"The wife of my uncle is my aunt."
Translation:La moglie di mio zio è mia zia.
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It is incorrect with "la" because it is a single, unmodified family member. See: https://forum.duolingo.com/comment/15517439/Possessive-adjectives-articles-and-family-members
Well you're in luck, here you wouldn't need the di + article combination because zio and zia are singular family members. But here is a list. They'll probably just require a little memorization:
- di + il = del il piatto del ragazzo/the boy's plate
- di + lo = dello il gusto dello zucchero/the flavor of sugar
- di + la = della la gonna della ragazza/the girl's skirt
- di + i = dei la casa dei ragazzi/the boys' house
- di + gli = degli il ristorante degli uomini/the men's restaurant
- di + le = delle le scarpe delle donne/the women's shoes
I am a little confused, in which cases I can't use di + article? Just when referring to family members? There are some other instances I've had problems with in this section like "Mia mamma cucina per mio padre" Is it incorrect to say "LA mia mama cucina per IL mio padre."
Thank you that is much more helpful and avoids the confusions of subjectivism as to who is an immediate family member and who isn't.
PS by ' unmodified family members' I suppose you mean 'unspecified'? So if I specify which aunt it would take a 'la'? e.g, - Lucia, la moglie di mio zio, è la mia zia? - La moglie di mio zio è la mia zia Lucia?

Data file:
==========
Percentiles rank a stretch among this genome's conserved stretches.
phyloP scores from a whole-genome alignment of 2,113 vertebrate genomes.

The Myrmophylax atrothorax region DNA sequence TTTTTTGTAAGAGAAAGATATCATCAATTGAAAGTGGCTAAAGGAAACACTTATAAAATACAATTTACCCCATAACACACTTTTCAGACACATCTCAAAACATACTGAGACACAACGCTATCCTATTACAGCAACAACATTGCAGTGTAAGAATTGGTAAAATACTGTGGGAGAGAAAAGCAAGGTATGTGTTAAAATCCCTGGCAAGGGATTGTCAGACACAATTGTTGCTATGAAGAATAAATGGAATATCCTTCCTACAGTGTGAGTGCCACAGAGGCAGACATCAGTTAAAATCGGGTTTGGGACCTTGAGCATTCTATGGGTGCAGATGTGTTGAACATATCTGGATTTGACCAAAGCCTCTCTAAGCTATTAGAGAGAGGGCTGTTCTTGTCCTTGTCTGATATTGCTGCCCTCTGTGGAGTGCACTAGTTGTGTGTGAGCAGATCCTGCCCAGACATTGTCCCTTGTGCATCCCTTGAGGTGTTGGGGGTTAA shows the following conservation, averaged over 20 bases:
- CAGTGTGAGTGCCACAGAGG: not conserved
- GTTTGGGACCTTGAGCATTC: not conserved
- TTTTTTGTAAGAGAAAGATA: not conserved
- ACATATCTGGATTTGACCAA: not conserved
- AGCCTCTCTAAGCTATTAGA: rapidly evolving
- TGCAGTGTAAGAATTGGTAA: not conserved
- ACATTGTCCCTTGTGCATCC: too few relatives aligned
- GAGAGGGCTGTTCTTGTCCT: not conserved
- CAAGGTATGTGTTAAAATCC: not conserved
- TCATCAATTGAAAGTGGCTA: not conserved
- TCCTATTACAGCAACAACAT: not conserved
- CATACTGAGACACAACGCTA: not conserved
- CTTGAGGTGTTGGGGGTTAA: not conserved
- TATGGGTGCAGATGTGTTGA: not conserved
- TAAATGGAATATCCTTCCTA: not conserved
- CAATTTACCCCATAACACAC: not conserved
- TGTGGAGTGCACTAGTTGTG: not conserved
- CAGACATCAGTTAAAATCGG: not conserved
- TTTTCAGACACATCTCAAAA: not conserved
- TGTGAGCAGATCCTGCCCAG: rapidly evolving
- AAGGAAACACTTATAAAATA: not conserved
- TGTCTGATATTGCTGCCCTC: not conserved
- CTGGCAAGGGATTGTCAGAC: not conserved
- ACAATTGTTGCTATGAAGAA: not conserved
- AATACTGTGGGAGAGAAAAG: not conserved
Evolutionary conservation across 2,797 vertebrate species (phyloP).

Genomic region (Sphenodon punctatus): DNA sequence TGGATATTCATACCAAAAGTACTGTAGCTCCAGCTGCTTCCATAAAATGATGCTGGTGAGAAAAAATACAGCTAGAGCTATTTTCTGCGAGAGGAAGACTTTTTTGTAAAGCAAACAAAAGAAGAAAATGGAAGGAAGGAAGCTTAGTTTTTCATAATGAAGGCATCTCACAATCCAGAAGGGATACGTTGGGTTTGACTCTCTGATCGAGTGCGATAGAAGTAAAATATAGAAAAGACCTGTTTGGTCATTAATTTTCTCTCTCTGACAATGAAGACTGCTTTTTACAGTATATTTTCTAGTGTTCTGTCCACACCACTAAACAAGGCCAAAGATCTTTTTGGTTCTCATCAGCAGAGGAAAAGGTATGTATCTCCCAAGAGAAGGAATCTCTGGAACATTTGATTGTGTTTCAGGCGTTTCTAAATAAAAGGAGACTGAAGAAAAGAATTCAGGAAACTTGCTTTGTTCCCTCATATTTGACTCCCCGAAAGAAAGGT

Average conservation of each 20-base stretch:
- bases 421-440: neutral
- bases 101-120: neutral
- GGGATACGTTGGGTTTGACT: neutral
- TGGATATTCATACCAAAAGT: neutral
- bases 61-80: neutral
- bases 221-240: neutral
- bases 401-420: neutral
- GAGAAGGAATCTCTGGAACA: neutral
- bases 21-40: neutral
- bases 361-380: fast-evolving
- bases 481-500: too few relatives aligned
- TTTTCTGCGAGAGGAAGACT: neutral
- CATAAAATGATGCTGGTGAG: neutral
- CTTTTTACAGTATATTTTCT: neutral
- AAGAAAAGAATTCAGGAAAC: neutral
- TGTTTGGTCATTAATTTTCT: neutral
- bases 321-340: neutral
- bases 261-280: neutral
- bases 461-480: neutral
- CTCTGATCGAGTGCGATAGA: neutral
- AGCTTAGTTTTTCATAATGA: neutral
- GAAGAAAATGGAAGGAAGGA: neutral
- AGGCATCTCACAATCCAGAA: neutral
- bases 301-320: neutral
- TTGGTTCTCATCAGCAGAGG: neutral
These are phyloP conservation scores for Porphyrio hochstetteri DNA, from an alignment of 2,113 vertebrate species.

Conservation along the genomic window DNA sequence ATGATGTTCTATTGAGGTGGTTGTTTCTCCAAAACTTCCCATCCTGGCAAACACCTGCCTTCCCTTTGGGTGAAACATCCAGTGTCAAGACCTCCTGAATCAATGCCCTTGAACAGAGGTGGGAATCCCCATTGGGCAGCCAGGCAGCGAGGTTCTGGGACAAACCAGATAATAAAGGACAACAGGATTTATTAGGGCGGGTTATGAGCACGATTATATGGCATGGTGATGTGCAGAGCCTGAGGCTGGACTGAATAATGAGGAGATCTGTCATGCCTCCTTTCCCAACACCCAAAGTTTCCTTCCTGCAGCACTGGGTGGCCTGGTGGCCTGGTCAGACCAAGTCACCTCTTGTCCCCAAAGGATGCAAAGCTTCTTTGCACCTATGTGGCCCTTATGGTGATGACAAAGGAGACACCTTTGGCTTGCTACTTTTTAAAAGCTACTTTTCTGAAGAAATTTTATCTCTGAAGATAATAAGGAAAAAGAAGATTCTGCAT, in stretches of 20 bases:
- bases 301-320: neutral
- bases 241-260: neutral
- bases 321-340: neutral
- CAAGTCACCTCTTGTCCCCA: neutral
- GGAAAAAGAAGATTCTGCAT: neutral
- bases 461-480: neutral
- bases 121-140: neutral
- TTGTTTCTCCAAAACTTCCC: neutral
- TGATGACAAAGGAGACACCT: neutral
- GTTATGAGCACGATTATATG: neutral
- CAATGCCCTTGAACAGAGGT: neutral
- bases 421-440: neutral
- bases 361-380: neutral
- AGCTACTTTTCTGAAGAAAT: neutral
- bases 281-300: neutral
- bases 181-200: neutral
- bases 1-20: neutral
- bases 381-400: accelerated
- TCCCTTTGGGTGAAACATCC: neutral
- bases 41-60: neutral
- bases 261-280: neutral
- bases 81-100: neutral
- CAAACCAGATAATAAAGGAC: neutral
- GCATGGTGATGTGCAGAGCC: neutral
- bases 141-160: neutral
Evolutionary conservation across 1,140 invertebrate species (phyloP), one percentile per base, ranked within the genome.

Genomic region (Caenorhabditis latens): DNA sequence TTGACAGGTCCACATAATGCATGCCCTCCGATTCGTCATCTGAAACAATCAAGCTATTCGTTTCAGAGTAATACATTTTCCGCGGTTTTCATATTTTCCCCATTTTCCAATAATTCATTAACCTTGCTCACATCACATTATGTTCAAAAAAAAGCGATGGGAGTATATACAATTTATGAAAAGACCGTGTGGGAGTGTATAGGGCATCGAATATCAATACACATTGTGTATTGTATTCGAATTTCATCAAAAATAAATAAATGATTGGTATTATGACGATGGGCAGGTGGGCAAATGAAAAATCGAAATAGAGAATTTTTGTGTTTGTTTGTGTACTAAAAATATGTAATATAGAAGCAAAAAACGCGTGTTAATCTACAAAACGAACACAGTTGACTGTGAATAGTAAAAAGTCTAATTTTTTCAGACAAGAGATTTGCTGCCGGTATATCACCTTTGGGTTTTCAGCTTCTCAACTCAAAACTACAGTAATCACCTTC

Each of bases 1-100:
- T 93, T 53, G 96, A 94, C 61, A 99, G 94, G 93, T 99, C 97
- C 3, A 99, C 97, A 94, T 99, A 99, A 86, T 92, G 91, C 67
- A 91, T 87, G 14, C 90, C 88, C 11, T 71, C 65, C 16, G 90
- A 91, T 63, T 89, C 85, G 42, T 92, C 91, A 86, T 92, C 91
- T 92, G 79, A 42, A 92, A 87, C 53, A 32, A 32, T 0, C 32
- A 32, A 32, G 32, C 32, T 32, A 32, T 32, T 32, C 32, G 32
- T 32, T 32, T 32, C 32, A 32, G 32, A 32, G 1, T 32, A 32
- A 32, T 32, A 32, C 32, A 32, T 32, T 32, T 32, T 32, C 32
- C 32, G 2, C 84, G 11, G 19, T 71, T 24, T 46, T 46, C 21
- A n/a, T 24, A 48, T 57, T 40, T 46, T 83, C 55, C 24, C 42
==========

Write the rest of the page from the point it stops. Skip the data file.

Thank you for your time
I'm glad if it helped. What I mean by "unmodified family members" is that there is no descriptive adjective, prefix, or suffix.
Mia sorella (unmodified)
La mia cara sorella (modified by the adjective "cara")
La mia sorellina (sorella is modified with the suffix "-ina")
In your second example, you're modifying "la mia zia Lucia" with her name, so I think that works.
In this case it is incorrect.
It would be easier to help in what went wrong if you posted your answer.
The Possessions skill tips say:
In Italian an article is almost always mandatory before a possessive. The exceptions are:
It's not used before close family members, in the singular and not modified, e.g. "mio padre" (my father), unless the possessive is "loro" (in which case the article is needed).
It's optional when the possessive adjective is alone following a form of "essere," e.g. "è mio" (it's mine).
It's not used in a small number of set phrases, e.g. "casa mia" (my home).
If you check the discussion above, there are other comments as well about when and when not to use the article with a possessive.